By: Frances Anderson
Article contains mentions of sexual assault
People are quick to believe that Canadian citizens are much more respectful than Americans, but this ceases to be true when it comes to sexual assault on university campuses.
McMaster released a new sexual violence policy on Jan. 1, 2017, but why should that concern any of McMaster’s students when Canadian universities are not required to go public with the amount of sexual assaults that occur on the university’s campus? We do not know how much of an influence the policy has had, will have, or the full extent of what it is locally based on.
According to a study done by BMC Women’s Health, more than one in every four women has been assaulted at Canadian universities. In comparison, in the United States, who announce assaults when they occur, the Rape, Abuse & Incest National Network states that 23.1 per cent of women have been sexually assaulted on a university campus. Additionally, the film called The Hunting Ground claims that one in five American students from a university are sexually assaulted. Not only are the statistics for rape and sexual assault while in college or university shocking, but the Canadian statistics are slightly worse than the American statistics.
In the United States, the Patsy Mink Equal Opportunity in Education Act forbids any kind of discrimination based off of sex in any educational institution that is federally funded. This federal law is used to protest poor handling processes of sexual assault cases since it is more commonly an issue for women than it is for men. Unfortunately, Canada does not have this law in place. This means that the future of the victim remains solely the responsibility of the university and their administrators.
Another observation that has been made is at the beginning of a school year, there tends to be some awareness of sexual assault prevention with things such as “#consent” posters around McMaster. By the start of the second semester, there are no more posters within sight. A paper in the Journal of American College Health mentions a period of time called the red zone, which is at the start to a term of a first and second year university student. This red zone is the time when a student is most likely to be assaulted. Since assaults happen all year round and not just at the beginning of the first term, the posters should not be taken down as they were a reminder for people to ask for consent. The conversations about sexual assault should not end when the red zone does.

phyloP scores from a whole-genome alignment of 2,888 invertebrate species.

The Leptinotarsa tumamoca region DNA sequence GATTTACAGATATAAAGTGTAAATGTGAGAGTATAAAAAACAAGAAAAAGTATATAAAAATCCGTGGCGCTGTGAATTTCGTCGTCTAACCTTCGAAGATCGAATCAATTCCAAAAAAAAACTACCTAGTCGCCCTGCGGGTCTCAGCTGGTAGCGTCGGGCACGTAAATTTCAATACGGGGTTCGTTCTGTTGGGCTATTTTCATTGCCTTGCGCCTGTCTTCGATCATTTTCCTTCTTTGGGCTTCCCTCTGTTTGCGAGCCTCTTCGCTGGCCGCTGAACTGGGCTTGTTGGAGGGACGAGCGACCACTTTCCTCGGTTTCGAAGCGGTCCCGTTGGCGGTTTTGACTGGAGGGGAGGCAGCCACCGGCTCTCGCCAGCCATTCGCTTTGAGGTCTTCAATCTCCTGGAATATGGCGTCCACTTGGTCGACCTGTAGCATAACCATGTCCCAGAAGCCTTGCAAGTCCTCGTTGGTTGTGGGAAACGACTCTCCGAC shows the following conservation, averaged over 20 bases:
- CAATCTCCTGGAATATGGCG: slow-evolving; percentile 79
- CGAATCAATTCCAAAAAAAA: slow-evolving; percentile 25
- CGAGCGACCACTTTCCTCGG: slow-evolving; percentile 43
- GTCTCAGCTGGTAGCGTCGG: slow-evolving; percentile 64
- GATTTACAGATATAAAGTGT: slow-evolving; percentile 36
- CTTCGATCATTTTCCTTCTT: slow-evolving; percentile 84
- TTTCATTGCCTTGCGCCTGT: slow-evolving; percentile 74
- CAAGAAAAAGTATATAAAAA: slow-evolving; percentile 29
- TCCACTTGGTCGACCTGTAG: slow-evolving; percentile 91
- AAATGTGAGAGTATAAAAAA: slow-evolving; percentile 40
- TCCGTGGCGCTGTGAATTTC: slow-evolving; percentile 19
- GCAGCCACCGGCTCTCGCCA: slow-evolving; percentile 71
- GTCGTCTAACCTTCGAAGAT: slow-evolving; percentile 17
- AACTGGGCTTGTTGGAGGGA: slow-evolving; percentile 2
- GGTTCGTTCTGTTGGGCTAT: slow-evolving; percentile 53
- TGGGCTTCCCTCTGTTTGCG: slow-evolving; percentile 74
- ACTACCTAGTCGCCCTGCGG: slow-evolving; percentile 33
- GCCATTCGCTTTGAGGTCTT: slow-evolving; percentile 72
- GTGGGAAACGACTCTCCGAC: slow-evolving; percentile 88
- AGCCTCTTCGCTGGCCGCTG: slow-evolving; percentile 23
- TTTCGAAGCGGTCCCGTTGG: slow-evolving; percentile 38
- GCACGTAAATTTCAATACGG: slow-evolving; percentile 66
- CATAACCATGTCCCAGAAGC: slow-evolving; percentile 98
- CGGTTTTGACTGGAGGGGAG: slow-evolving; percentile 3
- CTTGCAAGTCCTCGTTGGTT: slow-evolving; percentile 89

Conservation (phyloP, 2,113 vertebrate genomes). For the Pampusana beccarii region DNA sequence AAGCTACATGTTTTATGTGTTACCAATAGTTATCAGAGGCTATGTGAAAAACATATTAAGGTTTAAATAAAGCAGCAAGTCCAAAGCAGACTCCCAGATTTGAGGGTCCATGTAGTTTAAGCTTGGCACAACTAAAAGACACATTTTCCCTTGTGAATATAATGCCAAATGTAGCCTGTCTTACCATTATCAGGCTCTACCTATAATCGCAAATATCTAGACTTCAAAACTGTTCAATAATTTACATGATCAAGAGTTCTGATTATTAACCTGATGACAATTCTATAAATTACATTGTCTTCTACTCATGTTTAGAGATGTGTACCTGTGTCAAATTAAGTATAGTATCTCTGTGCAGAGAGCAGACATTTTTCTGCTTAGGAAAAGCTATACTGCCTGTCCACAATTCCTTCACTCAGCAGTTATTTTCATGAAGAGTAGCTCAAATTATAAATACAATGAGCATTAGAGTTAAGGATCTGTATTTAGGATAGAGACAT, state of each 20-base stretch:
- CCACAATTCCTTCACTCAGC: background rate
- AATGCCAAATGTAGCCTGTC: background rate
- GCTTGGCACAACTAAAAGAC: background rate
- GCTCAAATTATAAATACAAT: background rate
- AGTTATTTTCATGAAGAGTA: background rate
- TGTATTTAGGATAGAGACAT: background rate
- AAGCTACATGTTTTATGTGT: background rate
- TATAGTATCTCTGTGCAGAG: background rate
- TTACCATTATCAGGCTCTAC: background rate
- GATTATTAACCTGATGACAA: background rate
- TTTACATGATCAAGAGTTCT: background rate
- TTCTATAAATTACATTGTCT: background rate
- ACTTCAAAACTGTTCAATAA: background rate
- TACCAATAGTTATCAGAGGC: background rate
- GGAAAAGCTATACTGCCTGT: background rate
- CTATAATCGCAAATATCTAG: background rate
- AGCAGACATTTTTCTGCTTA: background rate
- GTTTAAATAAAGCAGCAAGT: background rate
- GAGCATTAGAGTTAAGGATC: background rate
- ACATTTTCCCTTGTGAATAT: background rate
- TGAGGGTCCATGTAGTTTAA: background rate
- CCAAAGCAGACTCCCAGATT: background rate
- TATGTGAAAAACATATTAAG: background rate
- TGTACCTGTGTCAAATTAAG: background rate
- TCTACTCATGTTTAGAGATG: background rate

Although we cannot instantaneously get rid of sexual assault for good, there are many ways that people can help to change the frightening statistics. Universities need to spread more awareness of the issue so students can take the proper safety precautions to prevent any incidents or to change their behaviours toward sex and can effectively know how to ask for consent. More Canadian statistics on the issue need to be put out through academic resources so that Canadian citizens are able to do their research and see how safe or unsafe they truly are. Lastly, it would be helpful if Canada took a second look into reporting the amount of assaults that occur on university campuses, so that students would realize that they are not as safe as they think and ultimately become more inclined to participate in life-saving programs.
If you are a student or a person who knows a post-secondary student, it is time to start a conversation about how we as Canadian students are not as safe as we always think.
Resources on campus
Equity and Inclusion Office
Provides confidential complaint resolution according to the University’s Sexual Harassment Policies.
MUSC Room 212
(905) 525-9140 x. 27581ter.ca
Sexual Violence Response Coordinator
(905) 525-9140 x. 20909
Provides confidential peer support, referrals on and off campus, anonymous and confidential pregnancy testing.
(905) 525-9140 x. 22041
Student Wellness Centre
Provides a wide range of counselling options and medical services and testing.
(905) 525-9140 x. 27700
Provides confidential support for all victims of sexual assault
(905) 525-9140 x. 20265